Why is the Inquisition of five centuries ago making headlines today? The tentacles of Jew-hatred…
In 1618, the Portuguese Inquisition was at its height with the torture, expulsion, and execution of Jews. The extreme persecution of the Jewish people by the Catholic Church spread like wildfire from Italy, to Spain, to Portugal, and eventually to the New World. With it came the unmitigated destruction and confiscation of Jewish property, synagogues, and cemeteries as well. This horror would later be repeated by the Nazis during Kristallnacht.
Over 400 years later, in March 2022, many in the Jewish community of Porto, Portugal, felt as if the Inquisition had returned when Portuguese police raided and searched the community’s main synagogue. Two weeks later, the community’s rabbi, Daniel Litvak, was arrested and suspected of granting Portuguese citizenship approvals in violation of the “Spanish Law,” a law which allowed descendants of those expelled from Spain and Portugal to obtain Portuguese citizenship.
Portugal’s second-largest city, Porto, has a growing Jewish community with around 1,000 individuals from over 30 countries, very unusual for a country with a history of persecution of Jews. But in 2015, the passing of the “Spanish law” became key in propelling the Jewish community forward and over 5000 Sephardic Jews have now become citizens of Spain or Portugal. The original idea was to bring wealthy Jews and foreign investments into the country. The law was highly successful and brought many affluent Jews to Portugal—including one who acquired the country’s largest communications company.
But with the ever-growing rise of antisemitism throughout Europe, the honeymoon in Portugal was bound to end. Gabriel Senderowicz, the head of Porto’s Jewish community, stated: “We felt as if the Inquisition had returned after the Portuguese authorities conducted a Soviet-style antisemitic attack against us. They don’t like Jewish success in Portugal. They spread fake news against the community in the Portuguese media. The truth is that they were alarmed by the return of the Jews and their success. The Jewish community in Porto represented a reality they despise. They broke into the synagogue and the homes of community leaders. The community was accused of corruption. These actions against us were based on false accusations and fake news.”
European history tells us that tens of thousands of Jews were forcibly expelled from Portugal in December of 1496 when Portugal’s King decreed that all Jews must leave the country. The King wished to completely and forever eradicate Judaism from Portugal by issuing two conflicting decrees. The initial edict of expulsion of 1496 later became an edict of forced conversion. In 1497, Portuguese Jews were prevented from leaving the country and were forcibly baptized and converted to Christianity. Over 2000 of these “new Christians”, known as “conversos”, were massacred amid the bloodshed and constant cruel hand of the Inquisition.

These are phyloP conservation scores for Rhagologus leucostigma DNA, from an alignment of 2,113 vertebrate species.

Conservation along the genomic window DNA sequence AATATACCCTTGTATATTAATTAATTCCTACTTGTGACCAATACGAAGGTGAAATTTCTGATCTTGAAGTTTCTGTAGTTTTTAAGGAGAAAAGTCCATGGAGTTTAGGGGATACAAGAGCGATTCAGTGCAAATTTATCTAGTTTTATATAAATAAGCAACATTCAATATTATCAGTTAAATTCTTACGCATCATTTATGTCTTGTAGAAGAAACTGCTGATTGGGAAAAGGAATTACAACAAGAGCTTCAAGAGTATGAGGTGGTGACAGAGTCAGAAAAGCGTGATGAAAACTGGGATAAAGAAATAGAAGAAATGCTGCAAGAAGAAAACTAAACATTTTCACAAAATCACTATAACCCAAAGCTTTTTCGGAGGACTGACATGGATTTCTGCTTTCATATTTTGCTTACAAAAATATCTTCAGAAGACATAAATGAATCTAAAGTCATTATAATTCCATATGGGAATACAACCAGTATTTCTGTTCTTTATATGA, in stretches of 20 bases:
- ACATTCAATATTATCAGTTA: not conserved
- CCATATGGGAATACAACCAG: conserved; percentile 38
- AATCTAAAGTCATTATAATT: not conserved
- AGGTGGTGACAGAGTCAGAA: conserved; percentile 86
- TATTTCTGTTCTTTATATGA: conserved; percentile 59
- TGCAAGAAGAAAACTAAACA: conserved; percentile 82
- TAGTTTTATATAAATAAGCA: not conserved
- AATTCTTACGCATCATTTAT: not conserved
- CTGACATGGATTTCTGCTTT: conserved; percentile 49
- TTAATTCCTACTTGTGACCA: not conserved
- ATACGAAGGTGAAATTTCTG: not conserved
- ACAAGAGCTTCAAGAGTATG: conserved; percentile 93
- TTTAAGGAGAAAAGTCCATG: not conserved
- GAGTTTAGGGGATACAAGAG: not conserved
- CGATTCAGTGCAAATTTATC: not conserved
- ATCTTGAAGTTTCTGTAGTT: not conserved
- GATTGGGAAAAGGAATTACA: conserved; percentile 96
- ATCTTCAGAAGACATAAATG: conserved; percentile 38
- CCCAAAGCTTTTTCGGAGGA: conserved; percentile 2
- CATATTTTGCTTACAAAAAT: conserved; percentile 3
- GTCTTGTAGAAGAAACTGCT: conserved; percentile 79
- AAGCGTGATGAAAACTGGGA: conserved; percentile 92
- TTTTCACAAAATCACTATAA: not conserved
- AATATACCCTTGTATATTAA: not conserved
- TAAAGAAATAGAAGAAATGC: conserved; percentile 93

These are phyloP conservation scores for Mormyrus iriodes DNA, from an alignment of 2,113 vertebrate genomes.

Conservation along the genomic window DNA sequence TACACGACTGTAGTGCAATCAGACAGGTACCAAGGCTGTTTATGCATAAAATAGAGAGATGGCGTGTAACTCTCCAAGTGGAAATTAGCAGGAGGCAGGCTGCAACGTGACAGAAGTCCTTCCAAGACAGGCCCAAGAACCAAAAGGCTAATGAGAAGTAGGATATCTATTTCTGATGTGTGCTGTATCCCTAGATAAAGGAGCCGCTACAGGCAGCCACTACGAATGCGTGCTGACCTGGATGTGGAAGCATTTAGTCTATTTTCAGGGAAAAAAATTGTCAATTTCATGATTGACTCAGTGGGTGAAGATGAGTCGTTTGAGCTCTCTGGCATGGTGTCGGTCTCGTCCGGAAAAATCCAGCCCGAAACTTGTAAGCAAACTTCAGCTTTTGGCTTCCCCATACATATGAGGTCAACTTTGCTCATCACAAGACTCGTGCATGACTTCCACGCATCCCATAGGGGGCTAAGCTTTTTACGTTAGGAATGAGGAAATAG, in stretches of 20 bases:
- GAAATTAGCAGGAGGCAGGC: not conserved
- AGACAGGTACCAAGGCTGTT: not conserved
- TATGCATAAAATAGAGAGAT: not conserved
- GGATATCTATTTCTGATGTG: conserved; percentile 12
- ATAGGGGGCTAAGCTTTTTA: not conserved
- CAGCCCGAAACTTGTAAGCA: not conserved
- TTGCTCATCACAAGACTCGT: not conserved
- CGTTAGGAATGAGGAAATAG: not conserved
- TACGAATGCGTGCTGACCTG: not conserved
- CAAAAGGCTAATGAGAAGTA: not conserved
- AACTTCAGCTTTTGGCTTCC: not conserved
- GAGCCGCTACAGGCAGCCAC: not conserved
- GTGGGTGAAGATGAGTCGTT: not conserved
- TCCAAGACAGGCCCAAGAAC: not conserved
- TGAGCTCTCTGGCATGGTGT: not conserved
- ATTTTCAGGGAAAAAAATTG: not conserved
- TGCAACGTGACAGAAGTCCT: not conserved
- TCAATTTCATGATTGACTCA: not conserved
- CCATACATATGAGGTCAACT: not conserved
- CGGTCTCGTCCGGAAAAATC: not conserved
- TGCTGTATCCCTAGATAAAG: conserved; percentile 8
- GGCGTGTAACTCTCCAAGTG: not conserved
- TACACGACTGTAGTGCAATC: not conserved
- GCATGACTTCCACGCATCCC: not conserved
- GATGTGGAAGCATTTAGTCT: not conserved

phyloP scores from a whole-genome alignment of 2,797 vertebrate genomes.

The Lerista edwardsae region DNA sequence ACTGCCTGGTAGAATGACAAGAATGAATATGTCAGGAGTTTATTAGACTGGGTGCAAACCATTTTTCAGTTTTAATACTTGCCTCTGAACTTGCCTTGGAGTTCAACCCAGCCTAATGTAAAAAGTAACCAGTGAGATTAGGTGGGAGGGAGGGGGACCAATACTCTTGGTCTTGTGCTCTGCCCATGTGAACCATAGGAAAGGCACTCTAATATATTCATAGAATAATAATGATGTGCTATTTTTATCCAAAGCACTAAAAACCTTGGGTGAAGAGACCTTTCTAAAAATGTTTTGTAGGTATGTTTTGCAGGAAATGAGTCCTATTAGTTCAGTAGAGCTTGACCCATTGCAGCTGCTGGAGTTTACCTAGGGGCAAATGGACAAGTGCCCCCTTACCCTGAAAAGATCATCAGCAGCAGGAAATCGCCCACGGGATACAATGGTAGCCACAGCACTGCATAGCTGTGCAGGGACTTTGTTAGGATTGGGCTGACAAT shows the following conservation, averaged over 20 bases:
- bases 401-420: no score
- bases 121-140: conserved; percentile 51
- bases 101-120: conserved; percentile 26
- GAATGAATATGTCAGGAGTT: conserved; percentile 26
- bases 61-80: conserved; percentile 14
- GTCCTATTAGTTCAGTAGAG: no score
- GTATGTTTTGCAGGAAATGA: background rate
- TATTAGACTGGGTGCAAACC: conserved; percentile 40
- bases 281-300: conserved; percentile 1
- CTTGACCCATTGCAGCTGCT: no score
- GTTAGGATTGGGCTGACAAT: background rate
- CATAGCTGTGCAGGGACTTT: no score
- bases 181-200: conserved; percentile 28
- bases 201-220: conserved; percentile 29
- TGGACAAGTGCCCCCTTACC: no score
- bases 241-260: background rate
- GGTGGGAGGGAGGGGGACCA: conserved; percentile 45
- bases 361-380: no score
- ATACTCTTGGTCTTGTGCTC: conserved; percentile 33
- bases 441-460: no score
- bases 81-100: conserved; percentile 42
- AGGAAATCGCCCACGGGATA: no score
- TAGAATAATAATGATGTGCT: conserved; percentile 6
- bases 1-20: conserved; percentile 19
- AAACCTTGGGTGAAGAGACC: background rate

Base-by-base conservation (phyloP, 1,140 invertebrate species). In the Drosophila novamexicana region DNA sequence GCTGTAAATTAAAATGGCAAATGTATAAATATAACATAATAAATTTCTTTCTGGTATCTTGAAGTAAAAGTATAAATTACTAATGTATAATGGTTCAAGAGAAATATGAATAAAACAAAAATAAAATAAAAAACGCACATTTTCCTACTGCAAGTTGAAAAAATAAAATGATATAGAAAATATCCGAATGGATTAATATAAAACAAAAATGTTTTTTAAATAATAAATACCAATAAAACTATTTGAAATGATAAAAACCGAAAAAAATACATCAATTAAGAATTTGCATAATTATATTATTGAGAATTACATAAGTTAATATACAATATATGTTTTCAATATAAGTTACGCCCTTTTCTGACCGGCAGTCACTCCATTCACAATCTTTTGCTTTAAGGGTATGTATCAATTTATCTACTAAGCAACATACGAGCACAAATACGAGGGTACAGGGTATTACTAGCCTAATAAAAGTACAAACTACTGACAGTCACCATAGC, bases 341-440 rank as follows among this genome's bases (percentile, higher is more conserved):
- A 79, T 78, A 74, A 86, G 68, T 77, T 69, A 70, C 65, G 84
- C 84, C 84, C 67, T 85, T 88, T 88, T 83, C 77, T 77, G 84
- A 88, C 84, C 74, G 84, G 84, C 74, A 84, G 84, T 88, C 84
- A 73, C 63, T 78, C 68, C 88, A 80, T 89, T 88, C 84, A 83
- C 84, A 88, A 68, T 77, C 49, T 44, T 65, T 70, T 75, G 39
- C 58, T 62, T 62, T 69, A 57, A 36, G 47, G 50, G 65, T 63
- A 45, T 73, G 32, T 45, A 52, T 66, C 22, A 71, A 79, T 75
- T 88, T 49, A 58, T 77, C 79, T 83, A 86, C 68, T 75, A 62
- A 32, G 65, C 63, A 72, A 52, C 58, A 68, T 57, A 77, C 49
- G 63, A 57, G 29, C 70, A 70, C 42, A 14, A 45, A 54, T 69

In 2022, the return of the Jews and their success on Portuguese soil became a reality to be despised. This return of the world’s oldest hatred has stained Portugal with the stigma of Jewish hatred and persecution.
When the scandal erupted, the Portuguese media celebrated as the police investigation became international news with a tidal wave of antisemitic hatred in social media across Europe. Not surprisingly, an ADL survey released in April 2023 showed that the deep-seated roots of antisemitism are still entrenched in Europe. One in three people surveyed harbor particularly hateful beliefs that the Jews control the monetary system and the government, with many blaming Jews for the COVID pandemic – all antisemitic tropes now being mainstreamed and normalized.
This sad news story from Portugal has been particularly heartbreaking to me. As a lover of Israel, I recently discovered that my family’s lineage could be traced back to the Sephardic Jews of Portugal. By definition, Sephardic Jews are Jews who lived for generations on the Iberian Peninsula and were forced to convert to Catholicism or face expulsion from their homes. Many who were forcibly converted were later killed as “false Christians” and heretics.
As a result of the Inquisition, over 300,000 Jews left Spain and joined Jews already in Portugal, keeping their faith a secret. Some fled into the wilderness and remained as practicing Jews in hiding. They kept their faith alive through a custom of Crypto-Judaism and endogamy. Jewish traditions were kept alive by unique candlelight ceremonies, Sabbath candles submerged in clay jars, and sausages constructed out of flour and chicken hung on their windows to prevent arousing suspicion from local authorities. This Sephardic tradition of Crypto-Judaism is unique and represented a hub of resistance against European antisemitism. In fact, a community of Jews continued to practice their faith in secret in Belmonte, a small town in the mountains of Portugal, for hundreds of years until discovered in 1917 by a Polish Jewish mining engineer named Samuel Schwartz.
In much of Latin America, there are thousands, if not millions, of people descended from “secret Jews”. Unfortunately, the story of the Crypto-Jews is unknown to many Christians. For 2,000 years, the jealousy of Ephraim must end. But the only way to end this historic jealousy and hatred is to proclaim justice to the nations of the world. I am presently in discussions with our donors to begin the development and production of PJTN’s next documentary titled The Lost Jews of the Inquisition.
It will be the untold story of these unsung heroes. It’s a story that must be told. For my Jewish ancestors…and for those that were lost.
See original article at Israel365news.com